The world has been on tenterhooks ever since the extent of the Ebola crisis became known. Despite its initial slow response, the global health community has been able to coordinate an effective international response to stem the spread of the Ebola virus in West Africa. With the emergency response slowing down, just enough for the affected countries to begin with the onerous task of rebuilding their health systems, the world has now been hit by another public health challenge with the spread of the Zika virus in South and Central Americas.
While it causes only mild fever in humans that lasts two to seven days, with skin-rashes and other symptoms similar to dengue and chikungunya, the sudden increase in reported cases of microcephaly is adding to the concerns around Zika. Microcephaly is a rare condition where babies are born with smaller heads and often severe cognitive disabilities. The Brazilian government is currently investigating approximately 3,670 suspected microcephaly cases and their link to Zika. Besides microcephaly, the Brazilian government has also reported an increased number of people affected with the Guillain-Barré syndrome in which a person’s own immune system damages the nerve cells.
It must be noted that Brazil was able to identify these cases only due to its effective disease surveillance and health systems.
Alongside Brazil, the Colombian president has also announced that more than 3,100 pregnant Colombian women are infected with the mosquito-borne Zika virus.
What makes the spread of Zika even more worrisome is the ubiquity of the Aedes mosquito which acts as the carrier of the virus. Various species of the mosquito are present across the world and cause a host of tropical diseases in densely-populated regions such as South Asia, including India. Since there have been reported cases of sexual transmission of the virus, the prospect of further contagion, facilitated by infected international travellers and the upcoming Olympic Games in Brazil, is adding to the grave concerns around Zika. As per recent updates, China has confirmed its first case, with a Chinese citizen who travelled to Venezuela testing positive for the Zika virus.
The World Health Organization has declared Zika a public health emergency. This will go a long way in shoring up international efforts to stop the virus’ spread, generating consistency in the research efforts to better understand the nature of the virus, and mobilising the necessary sources to develop the right diagnostics and vaccines.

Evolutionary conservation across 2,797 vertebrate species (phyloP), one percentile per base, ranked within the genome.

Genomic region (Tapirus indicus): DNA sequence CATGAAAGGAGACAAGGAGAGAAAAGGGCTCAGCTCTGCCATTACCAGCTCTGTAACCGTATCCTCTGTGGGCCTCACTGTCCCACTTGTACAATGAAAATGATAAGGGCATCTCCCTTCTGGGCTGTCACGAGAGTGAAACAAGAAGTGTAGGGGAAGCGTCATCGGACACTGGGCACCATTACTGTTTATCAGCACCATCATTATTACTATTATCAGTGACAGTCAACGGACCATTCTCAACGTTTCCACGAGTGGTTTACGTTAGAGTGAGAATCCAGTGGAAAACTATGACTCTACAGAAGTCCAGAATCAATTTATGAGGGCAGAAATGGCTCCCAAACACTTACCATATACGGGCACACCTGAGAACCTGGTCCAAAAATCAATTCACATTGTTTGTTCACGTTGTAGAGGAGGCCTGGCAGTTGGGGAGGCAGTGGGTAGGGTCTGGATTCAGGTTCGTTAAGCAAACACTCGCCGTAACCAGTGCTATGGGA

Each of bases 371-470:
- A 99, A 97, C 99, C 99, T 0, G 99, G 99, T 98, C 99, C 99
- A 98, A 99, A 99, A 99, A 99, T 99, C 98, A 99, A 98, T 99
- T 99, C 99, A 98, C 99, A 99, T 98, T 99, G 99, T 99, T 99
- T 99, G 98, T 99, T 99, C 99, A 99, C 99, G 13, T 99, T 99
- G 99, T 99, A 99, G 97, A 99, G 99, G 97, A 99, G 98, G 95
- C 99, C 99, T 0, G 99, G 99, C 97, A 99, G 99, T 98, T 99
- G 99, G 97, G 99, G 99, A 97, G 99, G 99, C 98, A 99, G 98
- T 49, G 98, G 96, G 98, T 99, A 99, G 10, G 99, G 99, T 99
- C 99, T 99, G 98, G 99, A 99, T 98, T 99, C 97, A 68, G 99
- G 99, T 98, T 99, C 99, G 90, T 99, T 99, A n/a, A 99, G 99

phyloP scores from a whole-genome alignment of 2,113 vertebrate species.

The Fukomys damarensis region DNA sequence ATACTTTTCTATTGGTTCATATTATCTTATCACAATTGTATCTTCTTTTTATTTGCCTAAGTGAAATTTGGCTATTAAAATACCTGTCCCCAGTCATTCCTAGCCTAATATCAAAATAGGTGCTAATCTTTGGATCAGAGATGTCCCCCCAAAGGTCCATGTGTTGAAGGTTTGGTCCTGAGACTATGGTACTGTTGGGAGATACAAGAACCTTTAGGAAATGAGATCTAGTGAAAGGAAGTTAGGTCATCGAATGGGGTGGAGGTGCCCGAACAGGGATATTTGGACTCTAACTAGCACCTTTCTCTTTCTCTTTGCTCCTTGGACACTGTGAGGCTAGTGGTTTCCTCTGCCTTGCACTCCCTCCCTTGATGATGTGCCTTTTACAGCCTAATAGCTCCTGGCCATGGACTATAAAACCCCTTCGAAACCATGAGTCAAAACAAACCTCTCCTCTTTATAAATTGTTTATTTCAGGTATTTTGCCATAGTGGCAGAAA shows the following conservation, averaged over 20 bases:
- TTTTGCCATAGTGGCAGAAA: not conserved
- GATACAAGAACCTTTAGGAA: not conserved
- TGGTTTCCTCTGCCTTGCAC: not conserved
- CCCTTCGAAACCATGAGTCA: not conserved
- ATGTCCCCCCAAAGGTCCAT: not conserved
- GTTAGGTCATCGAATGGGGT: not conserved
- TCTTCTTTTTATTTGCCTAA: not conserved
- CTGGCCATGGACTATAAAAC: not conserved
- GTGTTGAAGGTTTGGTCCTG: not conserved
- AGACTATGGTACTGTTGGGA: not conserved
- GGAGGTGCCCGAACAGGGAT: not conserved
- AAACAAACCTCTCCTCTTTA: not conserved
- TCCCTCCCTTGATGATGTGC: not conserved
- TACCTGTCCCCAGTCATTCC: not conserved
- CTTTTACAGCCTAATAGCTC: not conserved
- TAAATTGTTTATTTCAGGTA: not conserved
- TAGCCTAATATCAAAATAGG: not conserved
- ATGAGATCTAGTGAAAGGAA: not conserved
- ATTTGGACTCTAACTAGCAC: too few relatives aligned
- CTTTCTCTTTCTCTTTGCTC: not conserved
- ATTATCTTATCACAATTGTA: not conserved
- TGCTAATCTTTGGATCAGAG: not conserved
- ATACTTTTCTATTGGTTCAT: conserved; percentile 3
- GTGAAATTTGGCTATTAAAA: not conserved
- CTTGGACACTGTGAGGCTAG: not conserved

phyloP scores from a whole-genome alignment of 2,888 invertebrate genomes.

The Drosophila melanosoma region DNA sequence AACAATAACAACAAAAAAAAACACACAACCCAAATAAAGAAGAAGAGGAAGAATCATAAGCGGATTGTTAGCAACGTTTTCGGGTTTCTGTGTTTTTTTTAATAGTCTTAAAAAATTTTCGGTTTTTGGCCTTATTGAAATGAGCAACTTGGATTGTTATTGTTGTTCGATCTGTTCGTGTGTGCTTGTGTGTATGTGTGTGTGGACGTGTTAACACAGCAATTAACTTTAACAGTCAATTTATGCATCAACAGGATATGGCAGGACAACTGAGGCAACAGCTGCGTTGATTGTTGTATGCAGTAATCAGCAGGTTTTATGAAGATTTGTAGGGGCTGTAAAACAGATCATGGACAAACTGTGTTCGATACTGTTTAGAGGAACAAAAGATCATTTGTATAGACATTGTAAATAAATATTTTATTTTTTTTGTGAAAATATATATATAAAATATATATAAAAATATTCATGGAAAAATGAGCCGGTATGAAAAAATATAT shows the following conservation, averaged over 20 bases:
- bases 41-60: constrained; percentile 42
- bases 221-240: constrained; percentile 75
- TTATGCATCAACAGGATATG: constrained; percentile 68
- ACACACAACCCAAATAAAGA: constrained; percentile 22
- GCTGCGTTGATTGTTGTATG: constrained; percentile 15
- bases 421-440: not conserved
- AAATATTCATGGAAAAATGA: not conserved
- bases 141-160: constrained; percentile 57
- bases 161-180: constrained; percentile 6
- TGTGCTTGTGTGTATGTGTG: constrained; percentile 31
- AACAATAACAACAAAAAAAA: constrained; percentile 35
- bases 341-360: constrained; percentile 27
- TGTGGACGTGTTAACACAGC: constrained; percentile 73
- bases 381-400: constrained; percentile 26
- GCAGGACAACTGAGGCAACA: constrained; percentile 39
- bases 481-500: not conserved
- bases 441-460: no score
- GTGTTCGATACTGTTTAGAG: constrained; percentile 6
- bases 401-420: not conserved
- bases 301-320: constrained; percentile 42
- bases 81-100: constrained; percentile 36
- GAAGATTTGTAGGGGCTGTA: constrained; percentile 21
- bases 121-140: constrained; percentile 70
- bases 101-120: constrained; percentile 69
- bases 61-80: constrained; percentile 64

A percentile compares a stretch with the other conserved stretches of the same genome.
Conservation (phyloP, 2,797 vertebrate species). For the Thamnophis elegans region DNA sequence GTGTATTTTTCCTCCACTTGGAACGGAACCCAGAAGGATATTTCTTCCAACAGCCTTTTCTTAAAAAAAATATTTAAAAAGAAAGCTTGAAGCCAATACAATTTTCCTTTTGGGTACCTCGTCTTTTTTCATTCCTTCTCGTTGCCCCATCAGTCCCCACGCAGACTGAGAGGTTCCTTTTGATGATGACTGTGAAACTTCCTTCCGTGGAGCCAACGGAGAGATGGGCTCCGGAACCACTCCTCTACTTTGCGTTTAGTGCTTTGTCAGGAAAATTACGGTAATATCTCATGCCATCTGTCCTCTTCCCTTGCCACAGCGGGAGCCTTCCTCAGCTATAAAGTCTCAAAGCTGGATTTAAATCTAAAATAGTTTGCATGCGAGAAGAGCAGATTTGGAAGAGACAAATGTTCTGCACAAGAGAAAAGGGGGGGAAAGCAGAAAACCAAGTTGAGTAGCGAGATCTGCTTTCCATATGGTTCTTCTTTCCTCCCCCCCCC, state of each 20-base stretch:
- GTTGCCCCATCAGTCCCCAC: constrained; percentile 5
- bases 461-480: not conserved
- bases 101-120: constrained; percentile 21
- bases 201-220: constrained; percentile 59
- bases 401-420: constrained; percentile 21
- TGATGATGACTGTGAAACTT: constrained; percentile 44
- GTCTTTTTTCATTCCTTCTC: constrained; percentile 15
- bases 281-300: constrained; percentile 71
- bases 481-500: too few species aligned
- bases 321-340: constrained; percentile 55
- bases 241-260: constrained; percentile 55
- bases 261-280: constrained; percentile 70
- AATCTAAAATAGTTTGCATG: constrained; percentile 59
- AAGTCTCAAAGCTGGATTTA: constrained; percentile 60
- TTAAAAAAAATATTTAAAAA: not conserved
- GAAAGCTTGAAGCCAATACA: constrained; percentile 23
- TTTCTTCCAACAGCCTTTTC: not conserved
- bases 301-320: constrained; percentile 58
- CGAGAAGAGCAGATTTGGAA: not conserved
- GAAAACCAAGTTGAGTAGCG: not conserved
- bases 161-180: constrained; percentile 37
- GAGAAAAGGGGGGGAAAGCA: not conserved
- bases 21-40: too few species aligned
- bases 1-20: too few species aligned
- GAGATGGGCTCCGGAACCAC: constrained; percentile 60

However, Zika may just be one of the many to come. Researchers have predicted that the effects of climate change and rising temperatures will lead to frequent and much more severe outbreaks of existing and newer vector-borne diseases. The international community and national policy-makers must take this view into consideration and invest towards pandemic preparedness to ensure that these outbreaks do not spiral into national or international public health emergencies.
To prepare ourselves against Zika in India, we can ramp up our sanitation programmes and integrated vector-control efforts to reduce the numbers of the Aedes mosquito. Additionally, we can operationalise an early warning system, as well as activate a sentinel surveillance system — similar to the one we have for dengue — to track cases of the viral infection. We can also leverage technologies such as the Plaque Reduction Neutralization Test for detecting and measuring antibodies that can neutralise the Zika virus.
Most importantly, considering that vaccines are a cornerstone of the preventive healthcare efforts, we can urgently develop a potent vaccine against the Zika virus.
Zika and its possible link with microcephaly have galvanised international attention and led to a race against time to develop candidate vaccines to prevent further damage. A consortium of organisations — including Canada’s Laval University, the University of Pennsylvania, Inovio Pharmaceuticals Inc. and GeneOne Life Science Inc. — is already working on a vaccine which could be ready for emergency use before the end of this year.
While, not the most opportune, this is a timely reminder of the value of vaccines in reducing human suffering caused by preventable diseases, and in generating economic value by averting morbidity and mortality. Vaccines are one of the most cost-effective health interventions available to mankind, and it is imperative that we fully leverage them for the value that they can provide. India has been able to build thriving vaccines and biological ecosystems — the country is already one of the largest suppliers of vaccines to the United Nations’ system of agencies. Building on their cost-competitiveness and talent pool, the Indian vaccine manufacturers are now moving up the innovation value-chain and developing vaccines for neglected tropical diseases such as dengue, chikungunya, etc. We must ensure that while we make for the world, we also work towards making Indian citizens and policy-makers realise the great benefits of introducing new vaccines and expanding access to immunisation services, especially to those belonging to the most vulnerable sections of our society.
There is no doubt that vaccine research and development would again become the centrepiece of the efforts to contain the spread of Zika. India must seize this opportunity to impress upon the various stakeholders the critical role of vaccination as a comprehensive preventive healthcare strategy that may be needed more and more in the years to come.
NK Ganguly is a visiting professor of eminence, Policy Centre for Biomedical Research, Translational Health Science and Technology Institute
The views expressed are personal